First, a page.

FAO and the forestry community lost a dedicated colleague and mentor with the passing of Oscar Fugalli, at age 83, on 15 October 2005.
Fugalli was born in Italy and studied forestry at the State University of Florence, Italy and the New York State University, Syracuse, United States. He began his professional career with the Italian Forestry Service. In 1951, during the difficult restoration period following the Second World War, he was seconded to FAO – the beginning of an association that lasted more than half a century.
At a Commonwealth Forestry Association outing, Oscar Fugalli holds a Hollywood Oscar statuette as he spoofs Oscar Wilde, speaking on “the importance of being Oscar”
Oscar Fugalli worked on the staff of the FAO Forestry Department for more than 30 years. From his early years in the special section on forest policy, where he worked with René Fontaine (one of the founding fathers of FAO), Fugalli rose through the professional ranks to become Chief of the Forest Management Branch within the Forest Resources Division.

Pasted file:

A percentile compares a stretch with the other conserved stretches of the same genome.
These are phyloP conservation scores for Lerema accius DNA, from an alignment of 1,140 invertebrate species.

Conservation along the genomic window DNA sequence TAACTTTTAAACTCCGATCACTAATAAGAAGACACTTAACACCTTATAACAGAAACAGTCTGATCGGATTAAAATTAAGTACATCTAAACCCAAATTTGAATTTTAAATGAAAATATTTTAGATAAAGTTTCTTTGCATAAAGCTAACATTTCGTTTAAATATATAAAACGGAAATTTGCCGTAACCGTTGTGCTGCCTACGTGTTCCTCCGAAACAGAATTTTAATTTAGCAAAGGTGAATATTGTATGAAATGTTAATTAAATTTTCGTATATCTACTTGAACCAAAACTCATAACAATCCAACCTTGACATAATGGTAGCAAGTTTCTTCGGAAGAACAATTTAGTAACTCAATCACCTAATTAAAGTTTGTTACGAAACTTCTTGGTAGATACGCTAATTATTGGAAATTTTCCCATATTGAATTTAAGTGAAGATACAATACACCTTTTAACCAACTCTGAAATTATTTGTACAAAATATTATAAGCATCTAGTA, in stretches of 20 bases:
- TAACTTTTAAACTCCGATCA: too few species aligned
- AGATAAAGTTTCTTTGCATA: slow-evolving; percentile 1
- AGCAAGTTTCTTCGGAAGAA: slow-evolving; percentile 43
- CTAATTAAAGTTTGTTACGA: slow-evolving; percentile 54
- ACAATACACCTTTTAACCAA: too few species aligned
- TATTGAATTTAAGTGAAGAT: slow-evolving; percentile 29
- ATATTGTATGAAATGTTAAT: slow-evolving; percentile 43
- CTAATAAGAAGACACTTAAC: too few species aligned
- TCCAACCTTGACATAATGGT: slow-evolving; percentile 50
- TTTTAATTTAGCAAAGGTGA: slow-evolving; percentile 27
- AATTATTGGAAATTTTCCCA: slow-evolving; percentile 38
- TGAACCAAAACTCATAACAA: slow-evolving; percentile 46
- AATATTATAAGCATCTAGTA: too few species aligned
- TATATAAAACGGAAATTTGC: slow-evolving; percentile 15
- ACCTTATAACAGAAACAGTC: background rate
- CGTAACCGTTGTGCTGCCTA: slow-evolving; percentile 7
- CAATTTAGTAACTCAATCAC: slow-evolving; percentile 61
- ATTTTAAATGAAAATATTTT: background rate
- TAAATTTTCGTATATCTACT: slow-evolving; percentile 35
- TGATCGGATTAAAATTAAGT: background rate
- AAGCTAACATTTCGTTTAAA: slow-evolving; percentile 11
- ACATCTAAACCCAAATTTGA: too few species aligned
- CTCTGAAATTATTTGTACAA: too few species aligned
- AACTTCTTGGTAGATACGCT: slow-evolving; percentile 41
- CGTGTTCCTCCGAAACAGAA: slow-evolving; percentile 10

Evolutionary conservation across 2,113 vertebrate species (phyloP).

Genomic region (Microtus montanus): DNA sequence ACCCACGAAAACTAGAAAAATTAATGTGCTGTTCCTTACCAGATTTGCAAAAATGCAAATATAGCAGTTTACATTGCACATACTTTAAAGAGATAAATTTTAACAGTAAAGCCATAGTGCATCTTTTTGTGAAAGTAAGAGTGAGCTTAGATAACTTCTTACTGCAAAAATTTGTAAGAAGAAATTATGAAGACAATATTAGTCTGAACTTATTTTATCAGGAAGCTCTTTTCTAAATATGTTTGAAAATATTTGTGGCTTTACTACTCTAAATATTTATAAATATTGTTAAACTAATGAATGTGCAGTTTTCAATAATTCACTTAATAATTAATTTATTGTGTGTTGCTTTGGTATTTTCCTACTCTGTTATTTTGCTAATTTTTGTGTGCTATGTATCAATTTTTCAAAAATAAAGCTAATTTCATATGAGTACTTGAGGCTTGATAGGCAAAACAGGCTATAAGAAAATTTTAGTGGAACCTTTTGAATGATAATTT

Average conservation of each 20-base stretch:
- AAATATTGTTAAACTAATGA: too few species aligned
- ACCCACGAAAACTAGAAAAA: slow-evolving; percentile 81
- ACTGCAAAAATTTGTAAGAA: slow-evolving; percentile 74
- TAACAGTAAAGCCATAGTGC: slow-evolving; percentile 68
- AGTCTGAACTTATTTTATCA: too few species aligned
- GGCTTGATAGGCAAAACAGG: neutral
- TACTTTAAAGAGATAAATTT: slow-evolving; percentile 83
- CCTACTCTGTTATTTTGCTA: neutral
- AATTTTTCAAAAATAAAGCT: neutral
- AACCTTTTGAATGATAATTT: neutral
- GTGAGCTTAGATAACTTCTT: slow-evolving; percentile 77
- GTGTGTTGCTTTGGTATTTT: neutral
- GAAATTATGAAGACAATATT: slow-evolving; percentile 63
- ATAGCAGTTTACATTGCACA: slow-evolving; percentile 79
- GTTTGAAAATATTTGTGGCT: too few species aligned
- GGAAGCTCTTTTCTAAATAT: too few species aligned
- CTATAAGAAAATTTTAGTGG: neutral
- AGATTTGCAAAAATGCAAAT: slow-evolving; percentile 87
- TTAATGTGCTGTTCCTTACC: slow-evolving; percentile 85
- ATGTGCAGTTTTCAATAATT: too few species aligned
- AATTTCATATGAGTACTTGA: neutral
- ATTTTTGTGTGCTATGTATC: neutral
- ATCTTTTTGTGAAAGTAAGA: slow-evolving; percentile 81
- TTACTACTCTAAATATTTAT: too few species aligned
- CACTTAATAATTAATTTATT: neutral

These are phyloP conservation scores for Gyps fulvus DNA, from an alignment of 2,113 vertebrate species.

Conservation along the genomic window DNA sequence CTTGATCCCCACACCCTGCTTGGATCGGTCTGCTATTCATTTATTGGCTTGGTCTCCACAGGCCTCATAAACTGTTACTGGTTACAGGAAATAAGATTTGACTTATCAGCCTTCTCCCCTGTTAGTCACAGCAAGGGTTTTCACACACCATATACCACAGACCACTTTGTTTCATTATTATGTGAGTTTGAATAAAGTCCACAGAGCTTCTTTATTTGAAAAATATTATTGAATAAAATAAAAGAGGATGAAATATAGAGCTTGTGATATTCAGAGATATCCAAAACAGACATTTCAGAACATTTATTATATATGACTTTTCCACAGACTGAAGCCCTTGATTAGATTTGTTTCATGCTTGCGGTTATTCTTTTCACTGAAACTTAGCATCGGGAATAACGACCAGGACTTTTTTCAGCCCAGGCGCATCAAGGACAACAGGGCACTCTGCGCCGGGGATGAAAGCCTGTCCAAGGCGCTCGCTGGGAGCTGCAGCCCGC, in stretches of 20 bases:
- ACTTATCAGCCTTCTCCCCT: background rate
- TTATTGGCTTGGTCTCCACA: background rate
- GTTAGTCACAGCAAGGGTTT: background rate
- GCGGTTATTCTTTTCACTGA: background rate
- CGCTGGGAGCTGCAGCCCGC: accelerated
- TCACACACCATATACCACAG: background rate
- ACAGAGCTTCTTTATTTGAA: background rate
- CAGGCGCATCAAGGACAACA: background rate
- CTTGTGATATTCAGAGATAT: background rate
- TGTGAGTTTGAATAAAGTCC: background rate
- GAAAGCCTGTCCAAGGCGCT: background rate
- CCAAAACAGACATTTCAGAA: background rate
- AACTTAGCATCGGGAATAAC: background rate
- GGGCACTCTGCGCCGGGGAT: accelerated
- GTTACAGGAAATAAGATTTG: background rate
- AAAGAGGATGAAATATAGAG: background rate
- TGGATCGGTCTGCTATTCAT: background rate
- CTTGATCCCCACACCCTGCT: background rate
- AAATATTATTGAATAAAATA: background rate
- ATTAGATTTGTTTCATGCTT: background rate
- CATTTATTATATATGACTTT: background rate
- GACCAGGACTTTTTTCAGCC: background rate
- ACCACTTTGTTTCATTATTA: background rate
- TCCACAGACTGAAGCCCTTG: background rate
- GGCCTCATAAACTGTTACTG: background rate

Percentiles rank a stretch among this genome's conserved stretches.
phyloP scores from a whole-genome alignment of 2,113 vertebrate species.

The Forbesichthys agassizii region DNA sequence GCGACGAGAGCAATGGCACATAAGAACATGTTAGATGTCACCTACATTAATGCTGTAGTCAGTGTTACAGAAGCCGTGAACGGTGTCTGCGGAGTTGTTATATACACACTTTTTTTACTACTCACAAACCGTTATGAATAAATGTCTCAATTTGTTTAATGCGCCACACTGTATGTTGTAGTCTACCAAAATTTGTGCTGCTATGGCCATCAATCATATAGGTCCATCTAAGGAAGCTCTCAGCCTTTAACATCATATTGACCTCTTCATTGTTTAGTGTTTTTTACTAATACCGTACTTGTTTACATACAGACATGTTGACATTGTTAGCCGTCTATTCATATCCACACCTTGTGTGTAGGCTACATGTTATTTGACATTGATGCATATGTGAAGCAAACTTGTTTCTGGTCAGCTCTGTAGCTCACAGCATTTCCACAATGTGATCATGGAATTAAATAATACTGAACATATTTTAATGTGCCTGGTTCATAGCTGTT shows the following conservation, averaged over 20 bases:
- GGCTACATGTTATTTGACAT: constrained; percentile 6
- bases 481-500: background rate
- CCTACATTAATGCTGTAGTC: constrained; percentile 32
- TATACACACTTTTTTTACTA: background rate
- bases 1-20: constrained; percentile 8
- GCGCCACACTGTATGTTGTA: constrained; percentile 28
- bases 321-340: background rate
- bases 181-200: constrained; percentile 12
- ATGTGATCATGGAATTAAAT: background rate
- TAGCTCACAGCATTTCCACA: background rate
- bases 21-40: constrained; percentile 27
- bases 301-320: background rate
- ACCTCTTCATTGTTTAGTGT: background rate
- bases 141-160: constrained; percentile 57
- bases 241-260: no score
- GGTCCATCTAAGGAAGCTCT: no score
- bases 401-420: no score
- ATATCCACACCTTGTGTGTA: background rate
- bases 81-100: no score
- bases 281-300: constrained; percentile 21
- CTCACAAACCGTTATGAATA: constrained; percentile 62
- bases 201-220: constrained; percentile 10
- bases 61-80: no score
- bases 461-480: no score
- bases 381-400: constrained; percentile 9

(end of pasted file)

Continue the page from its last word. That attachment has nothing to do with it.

He was instrumental in having the secretariat of the International Poplar Commission placed within FAO and guided its activities for 20 years. Fugalli was also instrumental in founding the FAO Panel of Experts on Forest Gene Resources, established in 1968 to provide international leadership and guidance in this field. He served as Secretary of the FAO Committee on Mediterranean Forestry Questions – Silva Mediterranea, encouraging forestry research projects in countries in the Mediterranean basin and supporting networking of research institutions. He was involved with all World Forestry Congresses held during his FAO career, and was Associate Secretary General of the eighth congress, held in Jakarta, Indonesia in 1978. Subsequently he was seconded by FAO to the Permanent Interstate Committee for Drought Control in the Sahel (CILSS), where he was adviser in forestry economics until his retirement in 1982.